Dr. Milton J. Dehn: Well, first of all, and making the case with neuro cognitively diverse students. Executive functions can help us realize our capabilities better. And I'm reminded early on in my career, seeing you know, two students had both had an IQ of 80 to 85. One was failing most classes and the other was passing and doing really well in most classes. And even then I recognized what was the difference? It wasn't just motivation or support. And even looking back on it, I'm quite clear, it was their executive functions. The students with the same IQ, same ability level, the one that was failing, the executive functions were delayed sub are none, you know, the very successful student the same ability level, and well developed executive functions allowing that student to better perform and reach their potential. And so executive functions in general, I think it's important to point that out that this isn't just something on the side that if we just focus on achievement skills that we don't tie into executive functions, you know, we're not completely helping that child. And with working memory itself, it's the same thing. You know, people might say, well, you're on test scores show that the child has average working memory, why should we work on that? Because working memory is a core cognitive and executive process. And if we strengthen working memory, it will help the others. And a good example of that is in my memory work where you know, we have TBI or some other documented cause. And we clearly have long term memory impairments, you know, maybe damage to the hippocampus due to a health condition, whatever it might be. And people will say, well, we want help with long term memory. Well, yes, we can work on that. And a lot of that is strategy based. But at the same time, if we make working memory is stronger than it is right now, it can better support your long term memory weaknesses, even I've seen that in my case studies. And so that's where we get started with that making the case for it. Now, where would you like to go with intervention ideas? What would you like for a follow up there?
Sucheta Kamath: Yes, so a few questions about so when I think what I'm hearing you say this idea that number one insight, right, like executive function is the pathway to insight. And I love your work from that perspective, because you are really kind of unlocking the access to one's own potential, which comes from inside, like I am weak at is not a bad thing to know about yourself, or I am good at can be helpful. But that good ad can be used to improve what I'm not good at. So I love that approach. So is this how we can think about in my work, which is exactly what how you described is really educating children and adults about the way the brain works, and how our brain is subjected to challenges or faux pas, based on even day of time that amount of rescue have gotten, why tell this information because it becomes a tool that they can use to navigate the landscape of demands. So is that a good way to think about metacognition as a first step to intervention or support? Right?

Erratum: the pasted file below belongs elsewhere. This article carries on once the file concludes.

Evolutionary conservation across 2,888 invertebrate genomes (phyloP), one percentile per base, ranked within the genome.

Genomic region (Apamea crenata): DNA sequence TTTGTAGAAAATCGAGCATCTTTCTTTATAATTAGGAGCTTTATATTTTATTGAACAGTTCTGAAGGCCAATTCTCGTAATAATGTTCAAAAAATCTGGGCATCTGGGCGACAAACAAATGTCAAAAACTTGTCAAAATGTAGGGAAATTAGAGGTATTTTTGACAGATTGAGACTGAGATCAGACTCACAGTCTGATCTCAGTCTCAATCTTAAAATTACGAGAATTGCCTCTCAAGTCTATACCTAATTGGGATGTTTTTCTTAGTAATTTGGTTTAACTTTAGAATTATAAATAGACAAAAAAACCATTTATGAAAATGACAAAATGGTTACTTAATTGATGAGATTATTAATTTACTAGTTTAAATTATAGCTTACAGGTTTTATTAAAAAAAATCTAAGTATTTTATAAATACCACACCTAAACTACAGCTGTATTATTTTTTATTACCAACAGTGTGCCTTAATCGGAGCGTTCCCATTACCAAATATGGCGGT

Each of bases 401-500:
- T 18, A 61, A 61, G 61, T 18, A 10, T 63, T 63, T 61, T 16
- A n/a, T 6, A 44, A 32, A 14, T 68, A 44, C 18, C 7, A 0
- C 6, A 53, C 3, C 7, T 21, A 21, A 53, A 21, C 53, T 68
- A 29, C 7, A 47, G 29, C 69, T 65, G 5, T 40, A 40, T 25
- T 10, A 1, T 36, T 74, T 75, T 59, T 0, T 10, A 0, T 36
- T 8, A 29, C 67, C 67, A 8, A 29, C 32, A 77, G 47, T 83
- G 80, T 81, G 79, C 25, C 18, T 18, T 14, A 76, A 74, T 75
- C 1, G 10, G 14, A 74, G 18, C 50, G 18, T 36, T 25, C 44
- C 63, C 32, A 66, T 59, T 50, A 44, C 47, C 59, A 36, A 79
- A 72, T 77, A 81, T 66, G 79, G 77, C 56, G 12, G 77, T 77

Dr. Milton J. Dehn: Metacognition is important, I won't do any intervention with automatic cognitive components. Because you start with identifying where your strengths and weaknesses, you know, what does this mean, and how that works for most people, and how it works in your brain understanding that. But the last step, we don't want to leave out. So as you teach some strategies, or even cognitive rehab exercises, they need to understand what the purpose of this is. But yeah, if you can demonstrate that it's working for them. One things I like to do in early memory interventions is, okay, you, you memorize this list like you normally do, and typically they'll just do it in real fashion. And then I'll introduce, you know, a basic strategy to enhance memorization coding. Now, we've got a comparable list, you try it this way. And I win 99% 90% of the time that their recall jumps from 50% to 90%, simply using a new strategy. And we point that out right away and say, look at that, you know, that works for you, you know, can we make that work, you know, in your studies. And so it's kind of like self efficacy, if you want to begin to grow and improve. That's the hook for them. You know, it's like teaching seventh graders study skills, and they pay no attention, they see no value in it, because no one ever pointed out to them. If we study this way, use this study skill. Look how that improves your performance or saves your time. And so that's the on the end of the metacognitive continuum. It's so important that this not only this works for me, but what works for me going back to the neurological boy, if you can make those connections, you've got a committed, committed trainee, and they're going to get a lot more out of it.